Expert, innovative research is essential in advocating for reform to prevent the theft of state assets and ensure their return.

Current research is listed below and in relevant project pages.


Management and Oversight of Independents Return Funds: International Experiences and Lessons Learned for Venezuela

This report explores international best practices for the oversight of independent return mechanisms, drawing on both principles and examples from other returns. It explores the unique characteristics that the Social Protection Fund will operate in and makes recommendations for transparent, accountable and participatory oversight over its operations and the disbursement of the assets it will control.

Read it here: EN ES


Best Practices for Independent Return Funds: Lessons Learned for Venezuela

Thsi report explores best practice when it comes to establishing an independent return mechanism. Drawing on experiences from Kazakhstan, Equatorial Guinea, Uzbekistan and Nigeria, it discusses how transparency, accountability and participation can be built into return mechanisms and identifies recommendations for the Venezuela fund.

Read it here: EN ES

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The Social Reuse of Recovered Assets in Kenya

The social reuse of recovered assets, when assets are effectively utilized through social projects that address the needs of society, emphasizes the involvement of civil society in decision-making processes and the establishment of clear parameters for asset reuse. This report looks at the growing practice of social reuse as a facet of the management and disposition of recovered assets. It considers how social reuse has been and could be further utilised as a concept in Kenya as a way to build community empowerment while fighting corruption.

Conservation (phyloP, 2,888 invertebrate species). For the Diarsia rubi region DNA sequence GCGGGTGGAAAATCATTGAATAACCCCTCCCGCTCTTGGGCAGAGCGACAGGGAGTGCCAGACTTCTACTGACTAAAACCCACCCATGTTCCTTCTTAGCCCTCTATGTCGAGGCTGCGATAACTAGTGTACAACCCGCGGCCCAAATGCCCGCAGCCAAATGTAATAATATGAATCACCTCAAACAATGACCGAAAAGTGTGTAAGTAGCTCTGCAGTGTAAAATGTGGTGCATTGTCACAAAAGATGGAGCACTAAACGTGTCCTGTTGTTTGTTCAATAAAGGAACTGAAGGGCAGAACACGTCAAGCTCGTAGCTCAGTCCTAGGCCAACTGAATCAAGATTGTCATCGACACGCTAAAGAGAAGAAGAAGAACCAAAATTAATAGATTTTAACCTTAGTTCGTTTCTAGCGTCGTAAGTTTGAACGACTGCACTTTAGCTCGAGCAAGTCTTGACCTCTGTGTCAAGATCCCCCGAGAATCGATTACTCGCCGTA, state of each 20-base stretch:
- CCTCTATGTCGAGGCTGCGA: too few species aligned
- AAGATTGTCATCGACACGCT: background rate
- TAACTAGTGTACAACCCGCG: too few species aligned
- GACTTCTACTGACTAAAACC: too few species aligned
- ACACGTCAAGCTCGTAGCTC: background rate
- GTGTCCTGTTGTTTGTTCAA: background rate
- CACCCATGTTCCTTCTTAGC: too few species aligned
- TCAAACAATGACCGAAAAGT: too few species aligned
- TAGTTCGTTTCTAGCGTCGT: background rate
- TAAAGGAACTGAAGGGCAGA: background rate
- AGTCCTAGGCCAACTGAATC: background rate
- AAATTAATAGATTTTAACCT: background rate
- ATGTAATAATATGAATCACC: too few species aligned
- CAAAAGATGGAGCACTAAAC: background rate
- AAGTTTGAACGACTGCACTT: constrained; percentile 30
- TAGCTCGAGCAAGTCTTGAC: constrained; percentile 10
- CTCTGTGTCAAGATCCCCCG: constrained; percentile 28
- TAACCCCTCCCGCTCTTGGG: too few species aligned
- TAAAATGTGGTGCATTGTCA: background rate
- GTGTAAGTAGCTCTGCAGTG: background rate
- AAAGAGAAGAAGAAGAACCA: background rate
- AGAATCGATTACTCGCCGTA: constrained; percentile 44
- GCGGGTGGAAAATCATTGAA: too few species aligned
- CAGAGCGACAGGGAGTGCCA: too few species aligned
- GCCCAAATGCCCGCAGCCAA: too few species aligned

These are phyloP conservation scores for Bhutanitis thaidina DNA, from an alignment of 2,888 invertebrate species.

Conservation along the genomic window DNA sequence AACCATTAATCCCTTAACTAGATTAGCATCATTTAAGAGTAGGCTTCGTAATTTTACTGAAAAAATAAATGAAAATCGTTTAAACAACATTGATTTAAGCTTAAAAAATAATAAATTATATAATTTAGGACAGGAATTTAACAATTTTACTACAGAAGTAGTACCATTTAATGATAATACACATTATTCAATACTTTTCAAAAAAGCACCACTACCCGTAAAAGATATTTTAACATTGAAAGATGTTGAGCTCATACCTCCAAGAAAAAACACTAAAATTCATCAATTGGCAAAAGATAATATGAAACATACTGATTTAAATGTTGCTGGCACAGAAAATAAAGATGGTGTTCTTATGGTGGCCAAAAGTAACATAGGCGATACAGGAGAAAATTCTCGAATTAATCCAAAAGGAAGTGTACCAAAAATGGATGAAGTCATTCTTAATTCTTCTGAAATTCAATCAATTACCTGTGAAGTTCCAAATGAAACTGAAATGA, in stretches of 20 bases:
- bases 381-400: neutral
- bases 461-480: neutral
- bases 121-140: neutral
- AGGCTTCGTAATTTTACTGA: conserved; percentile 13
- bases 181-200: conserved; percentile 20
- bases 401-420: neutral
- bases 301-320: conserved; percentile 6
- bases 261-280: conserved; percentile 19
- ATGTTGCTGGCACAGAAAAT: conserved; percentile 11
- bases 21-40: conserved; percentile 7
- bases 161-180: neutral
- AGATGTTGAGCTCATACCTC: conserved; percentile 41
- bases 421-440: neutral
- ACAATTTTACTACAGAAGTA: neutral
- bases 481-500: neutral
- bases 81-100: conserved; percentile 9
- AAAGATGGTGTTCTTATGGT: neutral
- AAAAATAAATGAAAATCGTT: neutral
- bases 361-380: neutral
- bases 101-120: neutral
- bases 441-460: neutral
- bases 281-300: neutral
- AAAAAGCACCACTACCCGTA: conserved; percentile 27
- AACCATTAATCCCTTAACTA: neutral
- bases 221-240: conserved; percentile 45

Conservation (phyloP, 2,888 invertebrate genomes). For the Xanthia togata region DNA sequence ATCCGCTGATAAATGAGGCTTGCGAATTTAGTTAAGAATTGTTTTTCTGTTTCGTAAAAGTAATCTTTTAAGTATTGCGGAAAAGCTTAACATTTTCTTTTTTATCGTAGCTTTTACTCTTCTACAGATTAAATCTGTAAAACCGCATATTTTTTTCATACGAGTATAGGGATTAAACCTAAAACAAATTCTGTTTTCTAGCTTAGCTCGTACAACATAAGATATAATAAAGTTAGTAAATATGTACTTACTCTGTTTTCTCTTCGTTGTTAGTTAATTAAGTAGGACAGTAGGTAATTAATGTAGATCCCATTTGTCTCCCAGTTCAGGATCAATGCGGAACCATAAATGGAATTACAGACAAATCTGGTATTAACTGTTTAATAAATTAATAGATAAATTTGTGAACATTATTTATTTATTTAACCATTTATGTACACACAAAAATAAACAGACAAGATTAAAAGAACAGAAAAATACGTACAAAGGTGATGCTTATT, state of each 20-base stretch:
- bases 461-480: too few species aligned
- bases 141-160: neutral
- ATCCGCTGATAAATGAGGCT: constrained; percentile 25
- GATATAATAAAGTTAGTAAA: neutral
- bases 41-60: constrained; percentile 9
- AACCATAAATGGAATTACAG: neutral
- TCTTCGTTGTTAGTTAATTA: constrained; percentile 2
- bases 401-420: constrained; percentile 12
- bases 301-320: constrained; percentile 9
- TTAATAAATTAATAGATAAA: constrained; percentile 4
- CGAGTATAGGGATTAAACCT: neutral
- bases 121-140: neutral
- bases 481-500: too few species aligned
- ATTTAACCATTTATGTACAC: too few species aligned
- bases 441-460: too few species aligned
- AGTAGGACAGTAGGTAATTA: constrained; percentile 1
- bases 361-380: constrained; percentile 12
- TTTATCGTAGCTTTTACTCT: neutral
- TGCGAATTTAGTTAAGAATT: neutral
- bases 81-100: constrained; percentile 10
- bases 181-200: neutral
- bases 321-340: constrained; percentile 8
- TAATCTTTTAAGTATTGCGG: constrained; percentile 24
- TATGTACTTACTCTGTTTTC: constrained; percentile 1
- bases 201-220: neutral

Read it here

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Alternative Dispute Resolution & Asset Recovery in Kenya

Alternative dispute resolution (ADR) as a method used to resolve disputes outside of traditional courtroom litigation has increasingly been used to recover illegally acquired assets. This report looks at how and when ADR has been used as a tool for asset recovery in Kenya. As a country at the forefront of using alternative methods to address anti-corruption cases, it considers the opportunities and challenges using ADR in addressing corruption presents, and what lessons can be drawn for other jurisdictions.

Read it here.

From Sanctions to Investigations

Effectively addressing illicit financial flows depends on anti-corruption investigations and asset recovery. Our report, From Sanctions to Investigations, provides an examination of the intersection of sanctions and anti-corruption investigations, and highlights the critical legal and policy frameworks that govern this process. This report demonstrates the need for policymakers to assess and strengthen the tools available for asset recovery in the context of sanctions. It invites a thorough consideration of anti-corruption strategies with a view to strengthening measures against illicit financial flows.

Read it here.

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Citizen Guide to Asset Recovery in Kenya